In the Budget 2015-16, the government launched Atal Pension Scheme to provide a minimal insurance cover to workers in unorganized sector. Under the scheme, the central government co-contributes the lower of 50% of the total contribution and Rs. 1,000 per annum to each subscriber account for a period of 5 years. Depending on his contribution, a subscriber under the age of 40 receives the fixed monthly pension of Rs. 1000 to Rs 5000 at the age of 60 years.

In parallel, the central government has introduced >Pradhan Mantri Suraksha Bima Yojana (insurance against accidental death) and Jeevan Jyoti Bima Yojana (insurance against death). The former provides cover for Rs. 2 lakh in case of death and Rs. 1 lakh in case of partial disability to individuals 18 to 70 years of age for a premium of Rs. 12 per annum. The latter covers individuals between 18 and 50 years for Rs. 2 lakh at a premium of Rs. 330 per year. By 9 May 2016, 9.4 Crore beneficiaries had enrolled under the Suraksha Bima Yojana and 3 crore under the Jeevan Jyoti scheme. Enrolment in Atal pension Yojana at 20 lakh was significantly lower.

The Budget 2016-17 announced three major initiatives related to health: insurance, >Jan Aushadhi scheme and dialysis programme. Under the health insurance scheme, coverage for Rs. 1 lakh is provided against hospitalization expenditure. For senior citizens, there is additional coverage of Rs. 30,000. The government will cover eight crore families from economically weaker section free of charge through an Aadhaar-linked programme. Under Jan Aushadhi programme, the government will open 3,000 stores nationwide to provide low-cost generic drugs. With 2.2 lakh end stage renal disease patients added each year, the government has also announced a programme to provide dialysis services in all district hospitals.

The government has introduced several measures towards improved implementation of MGNREGA. It has given priority to low-hanging fruits such as water ponds and de-silting of water ponds in asset creation. It has also taken a more liberal approach towards building of private assets such as houses, wells and toilets for the poor. This has created ownership of assets by respective beneficiaries and led to better supervision of work. Finally, the government has improved the convergence between MGNREGA works and schemes such as skill development, Prime Minister’s Krishi Sinchai Yojana, Housing for All and >Swachh Bharat Mission .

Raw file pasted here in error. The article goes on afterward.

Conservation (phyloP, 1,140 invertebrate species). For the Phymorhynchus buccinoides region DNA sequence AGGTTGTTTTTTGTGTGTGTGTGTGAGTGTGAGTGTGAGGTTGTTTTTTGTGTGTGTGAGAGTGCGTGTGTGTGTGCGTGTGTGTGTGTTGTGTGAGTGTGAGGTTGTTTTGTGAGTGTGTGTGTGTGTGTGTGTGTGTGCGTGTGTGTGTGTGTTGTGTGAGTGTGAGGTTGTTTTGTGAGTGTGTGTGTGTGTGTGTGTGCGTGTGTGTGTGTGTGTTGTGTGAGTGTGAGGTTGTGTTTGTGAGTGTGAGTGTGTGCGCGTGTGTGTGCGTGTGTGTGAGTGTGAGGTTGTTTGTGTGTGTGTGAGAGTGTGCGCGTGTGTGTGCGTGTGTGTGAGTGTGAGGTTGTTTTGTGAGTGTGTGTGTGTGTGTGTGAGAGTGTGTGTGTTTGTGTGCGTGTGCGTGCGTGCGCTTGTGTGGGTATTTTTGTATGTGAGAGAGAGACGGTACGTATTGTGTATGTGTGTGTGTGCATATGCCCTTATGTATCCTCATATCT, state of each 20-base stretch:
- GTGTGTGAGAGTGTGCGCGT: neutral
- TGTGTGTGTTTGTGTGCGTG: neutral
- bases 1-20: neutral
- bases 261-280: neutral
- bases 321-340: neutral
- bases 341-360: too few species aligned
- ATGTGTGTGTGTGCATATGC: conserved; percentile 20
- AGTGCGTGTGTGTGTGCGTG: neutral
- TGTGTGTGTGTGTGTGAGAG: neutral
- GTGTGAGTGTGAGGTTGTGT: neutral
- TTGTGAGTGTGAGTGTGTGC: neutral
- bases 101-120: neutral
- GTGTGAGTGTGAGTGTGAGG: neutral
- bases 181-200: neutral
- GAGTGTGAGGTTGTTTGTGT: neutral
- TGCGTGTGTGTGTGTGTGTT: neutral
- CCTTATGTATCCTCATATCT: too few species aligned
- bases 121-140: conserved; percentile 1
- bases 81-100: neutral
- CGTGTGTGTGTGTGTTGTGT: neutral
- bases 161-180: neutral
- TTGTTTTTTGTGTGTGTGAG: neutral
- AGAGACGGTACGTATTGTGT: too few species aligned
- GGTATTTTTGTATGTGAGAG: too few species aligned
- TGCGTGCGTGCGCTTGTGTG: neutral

In the area of higher education, regulations have been liberalized to give greater flexibility to women to complete their M. Phil and Ph.D. degrees. Upon fulfilling certain conditions, women Ph.D. scholars relocating to other towns can now transfer to a university in the destination town rather than having to begin afresh. Rules have also been liberalized to give autonomy to colleges that receive the highest accreditation grade for three consecutive cycles from the National Assessment and Accreditation Council.

Furthermore, the government has committed to turning 10 private and 10 public institutions into world-class teaching and research institutions. Steps towards achieving this objective can lead to far-reaching reform of higher education system in India. Separately, the government has made the reform of medical education in India a higher priority, assigning the task to a high-level committee.

The discussion of social sector reform and programmes will be incomplete without a brief reference to the Swachh Bharat Mission (SBM). The mission is not only critical for a healthy India but is also essential to creating a modern India. Among other things, it proposes to make India open defecation free by 2 October 2019, the 150th birth anniversary of Mahatma Gandhi. Toilets built have risen from 5 million in 2013-14 to 5.88 million in 2014-15 and 12.7 million In 2015-16.

This documentation is by no means complete. There is much else being done via housing for all, Prime Minister’s Krishi Sinchai Yojana, livelihood mission and much else that touches people’s lives. The distinguishing feature of the policies under the present government is that they promise to sustain high growth in the GDP, revenues and social spending and deliver social services more efficiently and effectively.

Arvind Panagariya is the Vice Chairman, NITI Aayog. Views are personal and may not be attributed to either the Government of India or NITI Aayog.